This picture shows a model with the front teeth prepared for crowns. The crown on the left of the picture is a porcelain-fused-to-metal crown (PFM), showing the metallic base structure. This will eventually leach a greyish discolouration around the gums and gum margins, and may look artificial. The one on the right is a full-porcelain crown (PJC), which is highly aesthetic, albeit more brittle.

Bridges are two or more crowns joined together that replace a missing tooth. A tooth adjacent to a space is crowned, with a second crown joined onto it which replaces the missing tooth. A special sort of bridge known as an adhesive bridge does not make use of the first crown, rather it uses a metal wing that sticks to the adjacent tooth using a special cement, and serves the same function as a traditional bridge. Adhesive bridges have the advantage that they are reversible, and one does not have to cut an adjacent tooth to take a crown.

A Conventional Bridge shown from above, with the 'false' tooth lying in between two crowns


The same conventional bridge, showing its metallic sub-structure. This has the same disadvantages as the PFM crowns, shown above


A Maryland (minimal preparation) bridge shown next to a cast of the tooth it is intended to replace

The Maryland Bridge situated on the study cast. Note the lack of damage to the neighbouring teeth

Both crowns and conventional (non-adhesive) bridges involve cutting a tooth down to a certain extent, to allow room for the supporting crown to be cemented. This implies a risk of possible damage to the said tooth - around 40% of crowned/bridged teeth will develop inflammation (pulpitis) which may manifest as sensitivity or discomfort for a while following cementation of the crown/bridge. In most cases, this sensitivity will eventually resolve, but in some cases, the pulpitis becomes irreversible, and might lead to toothache in the long-term, with the affected tooth/teeth requiring extraction or Root Canal Treatment.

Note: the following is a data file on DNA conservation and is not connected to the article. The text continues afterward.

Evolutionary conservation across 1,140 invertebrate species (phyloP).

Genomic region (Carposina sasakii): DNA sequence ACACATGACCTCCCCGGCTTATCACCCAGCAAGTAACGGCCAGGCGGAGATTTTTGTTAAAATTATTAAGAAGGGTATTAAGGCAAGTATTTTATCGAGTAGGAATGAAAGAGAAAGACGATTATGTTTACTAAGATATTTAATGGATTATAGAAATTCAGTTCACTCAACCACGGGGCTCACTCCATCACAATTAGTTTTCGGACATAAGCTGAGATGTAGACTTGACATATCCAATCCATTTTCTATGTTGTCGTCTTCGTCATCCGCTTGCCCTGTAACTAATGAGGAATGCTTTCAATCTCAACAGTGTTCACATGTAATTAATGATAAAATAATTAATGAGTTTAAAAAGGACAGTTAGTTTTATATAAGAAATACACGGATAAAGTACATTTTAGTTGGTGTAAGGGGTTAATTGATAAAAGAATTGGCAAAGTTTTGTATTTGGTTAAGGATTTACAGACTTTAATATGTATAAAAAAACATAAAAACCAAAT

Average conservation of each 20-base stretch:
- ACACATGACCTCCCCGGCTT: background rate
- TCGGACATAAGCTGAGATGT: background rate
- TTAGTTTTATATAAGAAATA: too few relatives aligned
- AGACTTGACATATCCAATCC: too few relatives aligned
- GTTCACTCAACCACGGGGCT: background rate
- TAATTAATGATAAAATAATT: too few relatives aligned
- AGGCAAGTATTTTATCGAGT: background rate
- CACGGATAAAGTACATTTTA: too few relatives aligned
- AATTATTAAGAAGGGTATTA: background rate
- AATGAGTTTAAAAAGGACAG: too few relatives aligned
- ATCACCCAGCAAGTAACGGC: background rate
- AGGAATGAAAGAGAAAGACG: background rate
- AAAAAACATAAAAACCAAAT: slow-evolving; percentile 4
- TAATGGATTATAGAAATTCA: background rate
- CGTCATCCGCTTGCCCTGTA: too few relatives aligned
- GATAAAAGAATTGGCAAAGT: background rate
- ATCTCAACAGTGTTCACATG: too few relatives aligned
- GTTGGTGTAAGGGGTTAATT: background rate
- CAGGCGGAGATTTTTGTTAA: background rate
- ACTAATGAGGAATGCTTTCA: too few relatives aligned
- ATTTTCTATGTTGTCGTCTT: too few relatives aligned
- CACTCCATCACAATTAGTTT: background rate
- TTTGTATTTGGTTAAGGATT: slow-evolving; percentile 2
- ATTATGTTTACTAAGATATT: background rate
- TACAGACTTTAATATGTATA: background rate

Implants are the ultimate in replacing missing single or multiple teeth. Metal or crystalline implants resemble screws, which are placed in a precise manner into the bone under the gums. Following a discrestionary period of healing to allow integration of the implants into the bone, the implants are then restored the conventional way with a crown or a bridge on the surface. In cases of fully edentulous patients, a number of implants (typically 3 or 4 top and bottom), are used to support a fixed bridge (usually screwed into place) or a removable denture, that is more likely to stay securely in place being aided by special connectors.

Since no other adjacent teeth are harmed or relied on in replacing a tooth or a number of teeth when implants are used, these are quickly becoming the method of choice for replacing missing teeth, especially in aesthetically-conscious patients and in difficult cases where other options might not be beneficial in the long term. The only drawback at the moment is cost, since implants may cost around £1,500.